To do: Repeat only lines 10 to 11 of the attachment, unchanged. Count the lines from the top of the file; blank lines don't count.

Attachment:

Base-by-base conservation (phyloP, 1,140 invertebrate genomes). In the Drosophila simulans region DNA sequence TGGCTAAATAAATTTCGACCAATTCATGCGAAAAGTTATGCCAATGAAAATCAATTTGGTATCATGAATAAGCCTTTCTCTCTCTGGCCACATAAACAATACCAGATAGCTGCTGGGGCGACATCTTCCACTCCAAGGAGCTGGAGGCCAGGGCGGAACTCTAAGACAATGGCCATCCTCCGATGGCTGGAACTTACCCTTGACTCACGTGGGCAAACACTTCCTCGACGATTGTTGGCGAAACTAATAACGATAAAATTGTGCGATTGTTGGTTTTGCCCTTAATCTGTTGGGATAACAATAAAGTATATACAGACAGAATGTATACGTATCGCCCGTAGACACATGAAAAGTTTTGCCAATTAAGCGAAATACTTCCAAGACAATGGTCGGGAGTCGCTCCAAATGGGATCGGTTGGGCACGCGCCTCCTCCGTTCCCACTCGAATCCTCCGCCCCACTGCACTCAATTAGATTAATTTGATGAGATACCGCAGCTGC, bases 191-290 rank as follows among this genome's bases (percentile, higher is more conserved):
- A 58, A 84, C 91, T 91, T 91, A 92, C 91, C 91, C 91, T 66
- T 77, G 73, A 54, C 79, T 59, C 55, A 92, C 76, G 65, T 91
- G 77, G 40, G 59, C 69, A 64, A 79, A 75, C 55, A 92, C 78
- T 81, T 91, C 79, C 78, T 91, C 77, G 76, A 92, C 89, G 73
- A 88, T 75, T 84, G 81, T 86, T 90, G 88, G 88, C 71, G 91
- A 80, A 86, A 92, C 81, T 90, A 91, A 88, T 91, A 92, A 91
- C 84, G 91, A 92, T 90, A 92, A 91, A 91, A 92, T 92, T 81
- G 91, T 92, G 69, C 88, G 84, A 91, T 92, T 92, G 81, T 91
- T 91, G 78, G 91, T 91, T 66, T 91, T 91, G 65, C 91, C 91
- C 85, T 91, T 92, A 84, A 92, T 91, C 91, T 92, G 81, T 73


- T 91, G 78, G 91, T 91, T 66, T 91, T 91, G 65, C 91, C 91
- C 85, T 91, T 92, A 84, A 92, T 91, C 91, T 92, G 81, T 73